Just days after the latest two shale casualties filed for bankruptcy protection when both Linn Energy and Penn Virginia announced prepackaged Chapter 11, moments ago Sandridge announced it too was entering bankruptcy court when it filed a voluntarily petition under Chapter 11 in U.S. Bankruptcy Court for Southern District of Texas to consummate a pre-arranged reorganization.
This follows just hours after Breitburn Energy Partners announced it had filed Chapter 11 as it hopes to negotiate a restructuring of its balance sheet in court, continuing talks with creditors that began a month ago, CEO Hal Washburn said in a release.
Combined the two filings would push the total YTD defaulted bond tally higher by another $7.4 billion, as a result of $4 billion in Sandridge debt and $3.4 billion for Breitburn. According to a Reuters tally, some 28 publicly traded North American oil and gas producers have sought bankruptcy protection since early 2015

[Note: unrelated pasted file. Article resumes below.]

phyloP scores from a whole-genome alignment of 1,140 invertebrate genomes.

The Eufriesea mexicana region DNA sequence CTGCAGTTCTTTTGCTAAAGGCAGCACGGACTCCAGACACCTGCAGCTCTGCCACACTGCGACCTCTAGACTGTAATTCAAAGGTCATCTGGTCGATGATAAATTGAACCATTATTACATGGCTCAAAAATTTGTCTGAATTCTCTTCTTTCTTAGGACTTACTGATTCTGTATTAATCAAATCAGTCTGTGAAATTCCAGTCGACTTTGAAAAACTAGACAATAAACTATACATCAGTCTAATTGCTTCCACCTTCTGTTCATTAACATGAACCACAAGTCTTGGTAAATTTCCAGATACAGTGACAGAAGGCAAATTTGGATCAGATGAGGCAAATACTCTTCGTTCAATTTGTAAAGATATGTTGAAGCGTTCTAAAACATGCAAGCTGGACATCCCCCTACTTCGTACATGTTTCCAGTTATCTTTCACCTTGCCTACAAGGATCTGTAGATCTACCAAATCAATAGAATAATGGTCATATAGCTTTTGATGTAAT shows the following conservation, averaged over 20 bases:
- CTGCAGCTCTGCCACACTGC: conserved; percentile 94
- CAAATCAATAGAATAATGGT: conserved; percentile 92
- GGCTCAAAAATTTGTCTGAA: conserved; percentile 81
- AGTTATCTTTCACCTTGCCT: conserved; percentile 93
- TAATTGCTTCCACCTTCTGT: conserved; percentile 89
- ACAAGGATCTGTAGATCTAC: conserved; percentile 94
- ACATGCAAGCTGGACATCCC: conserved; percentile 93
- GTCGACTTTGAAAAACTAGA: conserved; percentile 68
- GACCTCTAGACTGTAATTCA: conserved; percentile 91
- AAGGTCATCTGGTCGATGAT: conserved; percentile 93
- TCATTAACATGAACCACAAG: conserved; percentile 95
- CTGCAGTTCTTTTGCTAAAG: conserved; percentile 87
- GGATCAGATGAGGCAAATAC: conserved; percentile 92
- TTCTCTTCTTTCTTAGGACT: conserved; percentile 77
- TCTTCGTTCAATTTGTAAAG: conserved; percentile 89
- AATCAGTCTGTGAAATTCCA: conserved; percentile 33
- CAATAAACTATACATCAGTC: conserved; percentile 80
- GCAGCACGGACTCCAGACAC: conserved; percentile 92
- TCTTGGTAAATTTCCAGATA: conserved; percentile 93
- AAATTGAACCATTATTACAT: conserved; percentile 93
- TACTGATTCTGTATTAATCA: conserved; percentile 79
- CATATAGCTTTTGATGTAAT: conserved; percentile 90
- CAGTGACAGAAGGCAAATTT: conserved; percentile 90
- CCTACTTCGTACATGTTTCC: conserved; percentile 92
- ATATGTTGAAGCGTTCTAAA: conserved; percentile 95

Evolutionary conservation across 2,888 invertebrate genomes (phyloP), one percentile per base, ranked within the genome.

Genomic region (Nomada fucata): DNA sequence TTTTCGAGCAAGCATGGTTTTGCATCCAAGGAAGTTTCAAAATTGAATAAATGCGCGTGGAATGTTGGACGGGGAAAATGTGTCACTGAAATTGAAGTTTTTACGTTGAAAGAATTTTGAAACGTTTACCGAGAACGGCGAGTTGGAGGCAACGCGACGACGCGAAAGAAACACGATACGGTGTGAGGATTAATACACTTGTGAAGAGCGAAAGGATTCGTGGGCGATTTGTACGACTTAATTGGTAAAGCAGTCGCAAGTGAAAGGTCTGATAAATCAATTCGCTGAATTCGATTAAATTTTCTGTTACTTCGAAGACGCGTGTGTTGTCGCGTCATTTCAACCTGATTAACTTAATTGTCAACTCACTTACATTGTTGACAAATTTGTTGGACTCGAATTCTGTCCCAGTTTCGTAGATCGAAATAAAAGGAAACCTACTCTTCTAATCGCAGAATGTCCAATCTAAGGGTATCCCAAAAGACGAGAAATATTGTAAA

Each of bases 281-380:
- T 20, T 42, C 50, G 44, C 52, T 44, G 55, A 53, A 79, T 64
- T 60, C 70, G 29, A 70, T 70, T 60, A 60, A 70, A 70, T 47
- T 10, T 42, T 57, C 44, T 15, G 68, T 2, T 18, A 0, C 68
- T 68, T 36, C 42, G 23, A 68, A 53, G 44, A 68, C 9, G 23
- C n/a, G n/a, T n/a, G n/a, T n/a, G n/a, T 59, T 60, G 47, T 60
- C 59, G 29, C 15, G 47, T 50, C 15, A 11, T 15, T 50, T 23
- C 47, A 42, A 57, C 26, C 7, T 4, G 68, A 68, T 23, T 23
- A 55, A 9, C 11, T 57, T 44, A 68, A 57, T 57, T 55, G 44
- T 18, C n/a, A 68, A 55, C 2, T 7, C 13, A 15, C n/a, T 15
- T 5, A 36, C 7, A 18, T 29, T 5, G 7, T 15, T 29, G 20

As the WSJ writes, Breitburn’s decision to file for bankruptcy was made when it became “abundantly clear that those negotiations could not be concluded and an appropriate restructuring consummated on an out-of-court basis” in time to avert a cascade of defaults that would have squeezed Breitburn’s liquidity, James Jackson, chief financial officer of a Breitburn subsidiary, wrote in a court filing.
About $3 billion of Breitburn’s debts are bank and bond debt, topped by $1.25 billion in loans from lenders led by Wells Fargo Bank, NA. Breitburn is carrying $650 million of senior secured second-lien bonds and $1.1 billion in unsecured bonds. Breitburn said it has been in talks with bondholders about a balance-sheet restructuring. The company has lined up $75 million in bankruptcy financing, and is in talks with senior lenders about bankruptcy emergence financing.